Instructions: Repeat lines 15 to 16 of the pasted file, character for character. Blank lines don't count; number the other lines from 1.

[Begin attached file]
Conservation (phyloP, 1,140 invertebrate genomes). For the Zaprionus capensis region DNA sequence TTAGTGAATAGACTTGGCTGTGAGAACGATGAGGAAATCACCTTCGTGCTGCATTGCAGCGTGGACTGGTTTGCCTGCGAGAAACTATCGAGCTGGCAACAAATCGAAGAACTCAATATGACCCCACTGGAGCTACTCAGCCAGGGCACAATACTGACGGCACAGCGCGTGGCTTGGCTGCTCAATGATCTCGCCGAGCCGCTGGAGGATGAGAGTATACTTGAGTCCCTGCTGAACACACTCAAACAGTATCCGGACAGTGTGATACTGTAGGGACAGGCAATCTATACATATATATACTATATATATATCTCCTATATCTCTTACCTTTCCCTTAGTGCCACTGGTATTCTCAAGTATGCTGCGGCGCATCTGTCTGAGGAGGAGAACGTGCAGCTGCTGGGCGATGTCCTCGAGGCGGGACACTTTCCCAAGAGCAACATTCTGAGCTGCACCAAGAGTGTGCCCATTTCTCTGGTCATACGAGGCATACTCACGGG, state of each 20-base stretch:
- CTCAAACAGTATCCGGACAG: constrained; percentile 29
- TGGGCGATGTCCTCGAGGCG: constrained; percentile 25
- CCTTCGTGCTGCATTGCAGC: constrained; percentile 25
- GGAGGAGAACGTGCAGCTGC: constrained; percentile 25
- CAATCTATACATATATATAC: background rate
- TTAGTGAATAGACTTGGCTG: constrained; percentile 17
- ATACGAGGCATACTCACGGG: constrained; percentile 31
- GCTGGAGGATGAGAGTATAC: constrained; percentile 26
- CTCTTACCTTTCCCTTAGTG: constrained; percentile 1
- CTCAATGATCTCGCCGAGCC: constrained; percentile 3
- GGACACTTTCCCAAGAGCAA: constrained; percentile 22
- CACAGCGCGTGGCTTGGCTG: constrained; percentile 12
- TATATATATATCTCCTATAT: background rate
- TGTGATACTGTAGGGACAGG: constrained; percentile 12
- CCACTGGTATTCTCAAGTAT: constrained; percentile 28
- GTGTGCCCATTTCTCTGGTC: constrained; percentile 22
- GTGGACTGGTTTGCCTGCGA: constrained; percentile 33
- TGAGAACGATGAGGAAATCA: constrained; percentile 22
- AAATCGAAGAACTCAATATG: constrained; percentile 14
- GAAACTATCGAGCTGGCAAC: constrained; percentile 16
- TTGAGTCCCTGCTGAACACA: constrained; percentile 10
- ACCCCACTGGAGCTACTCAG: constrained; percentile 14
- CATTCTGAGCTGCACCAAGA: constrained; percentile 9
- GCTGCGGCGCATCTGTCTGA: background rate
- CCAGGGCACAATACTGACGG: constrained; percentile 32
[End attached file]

- TGTGATACTGTAGGGACAGG: constrained; percentile 12
- CCACTGGTATTCTCAAGTAT: constrained; percentile 28